9. Protect your account access with passwords; be sure to use
passwords that are difficult to guess. Putting passwords on
your credit card, bank, and phone accounts will ensure that only
you can talk with company representatives about your accounts.
Do not use easily identifiable information, such as your mother’s
maiden name, your birth date, the last four digits of your Social
Security number, or your phone number, as passwords.
10. Limit identification information and carry only those cards
you will need. Keep cards separate from your wallet, in a
zippered compartment, business card holder, or small pouch.
Even if you have been careful to protect your personal data, an
identity thief still may strike. If your wallet or purse has been lost or
stolen, you are at risk. In addition, if your monthly statements have
not arrived as expected or if you have received calls from either
issuers or collection agencies regarding transactions or accounts of
which you are unaware, it may mean that someone has stolen your
personal information and is using it to commit identity theft–related
fraud. If you suspect you might be a victim of identity theft, take the
following steps immediately:
1. Place a fraud alert on your credit file by calling any one of
the three national credit bureaus. This can help prevent an
identity thief from opening additional accounts in your name. As


Protect your account access with
passwords; be sure to use passwords
that are difficult to guess.

soon as the credit bureau confirms
your fraud alert, it will automatically
notify the other two credit bureaus. The other bureaus will then
place fraud alerts on your reports. In addition, once you have
notified a credit bureau of suspected fraud, the bureau must
make an additional credit report available to you, at your request,
free of charge. To place a fraud alert on your credit file, call the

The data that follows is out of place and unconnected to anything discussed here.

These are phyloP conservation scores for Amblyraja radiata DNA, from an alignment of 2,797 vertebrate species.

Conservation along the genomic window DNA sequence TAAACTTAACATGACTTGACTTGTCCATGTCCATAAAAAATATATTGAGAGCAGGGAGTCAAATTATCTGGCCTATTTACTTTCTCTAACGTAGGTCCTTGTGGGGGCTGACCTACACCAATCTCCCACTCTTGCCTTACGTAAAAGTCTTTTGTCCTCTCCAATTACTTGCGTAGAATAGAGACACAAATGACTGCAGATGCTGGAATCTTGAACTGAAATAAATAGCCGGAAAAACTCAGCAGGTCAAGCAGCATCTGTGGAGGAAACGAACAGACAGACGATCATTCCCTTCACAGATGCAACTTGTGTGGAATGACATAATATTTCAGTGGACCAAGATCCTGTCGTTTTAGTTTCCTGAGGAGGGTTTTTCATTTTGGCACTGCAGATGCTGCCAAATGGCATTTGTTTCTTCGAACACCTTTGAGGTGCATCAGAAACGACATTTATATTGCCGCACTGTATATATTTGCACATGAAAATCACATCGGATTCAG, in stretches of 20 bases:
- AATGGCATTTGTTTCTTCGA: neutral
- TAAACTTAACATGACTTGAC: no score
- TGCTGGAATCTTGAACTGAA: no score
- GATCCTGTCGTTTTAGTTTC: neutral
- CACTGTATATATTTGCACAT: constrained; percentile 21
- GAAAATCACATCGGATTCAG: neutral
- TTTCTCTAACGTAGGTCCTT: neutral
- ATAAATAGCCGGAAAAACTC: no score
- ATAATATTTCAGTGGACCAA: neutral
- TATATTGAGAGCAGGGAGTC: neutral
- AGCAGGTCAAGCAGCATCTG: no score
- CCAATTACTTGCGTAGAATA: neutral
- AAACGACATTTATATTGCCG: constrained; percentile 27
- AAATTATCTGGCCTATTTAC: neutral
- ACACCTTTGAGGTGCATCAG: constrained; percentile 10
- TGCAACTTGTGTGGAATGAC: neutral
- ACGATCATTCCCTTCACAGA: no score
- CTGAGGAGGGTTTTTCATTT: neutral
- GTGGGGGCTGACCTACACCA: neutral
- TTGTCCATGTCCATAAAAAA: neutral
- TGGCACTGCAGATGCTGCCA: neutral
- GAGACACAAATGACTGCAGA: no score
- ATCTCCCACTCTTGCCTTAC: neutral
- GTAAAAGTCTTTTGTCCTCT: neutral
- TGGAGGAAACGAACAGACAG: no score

toll-free number of one of the three national credit bureaus:


2. Review credit reports from each of the three national
credit bureaus for inaccuracies and possible fraudulent
accounts, inquiries, and transactions. Once you receive your
credit reports, review them carefully to make sure no fraudulent
accounts have been opened in your name or unauthorized
changes made to your existing accounts. You should continue
to check your reports periodically, especially in the first year of
discovery, to make sure no new fraudulent activity has occurred.
3. Contact the fraud department of your primary lender as
well as those at banks, credit card companies, utilities,
telephone companies, and Internet service providers
with which you do business. Close accounts that have
been tampered with and dispute fraudulent charges on these
accounts. After reviewing your credit reports, call the fraud
departments of any additional accounts listed on the reports
that appear to be fraudulently opened using your personal
information. It’s particularly important to follow up oral notification
in writing to each company.
4. File a report with your local police or the police in the
community where the identity theft took place. Creditors will
request a copy of this report to provide additional verification that
identity theft has occurred.

5. File a complaint with the Federal Trade Commission (FTC). The
FTC maintains a database of identity theft cases; law enforcement
agencies use it for investigations. Filing a complaint will also help the
FTC to learn more about this crime and to better help those who are
victimized by identity thieves.

To file a complaint or for more information on identity theft, how
to protect your personal information, and what to do if you become
a victim, visit the Federal Trade Commission’s website:
To obtain a free copy of your credit report from one or all three
of the national credit bureaus, visit or
call 1-877-322-8228. To request your report(s) through the mail, visit, fill out the form, print it,
and then mail it to:
Annual Credit Report Request Service
P.O. Box 105281
Atlanta, GA 30348-5281

To view this and other
consumer publications
produced by the
Federal Reserve Bank of
Philadelphia, scan your
smartphone here.

Ten Independence Mall
Philadelphia, PA 19106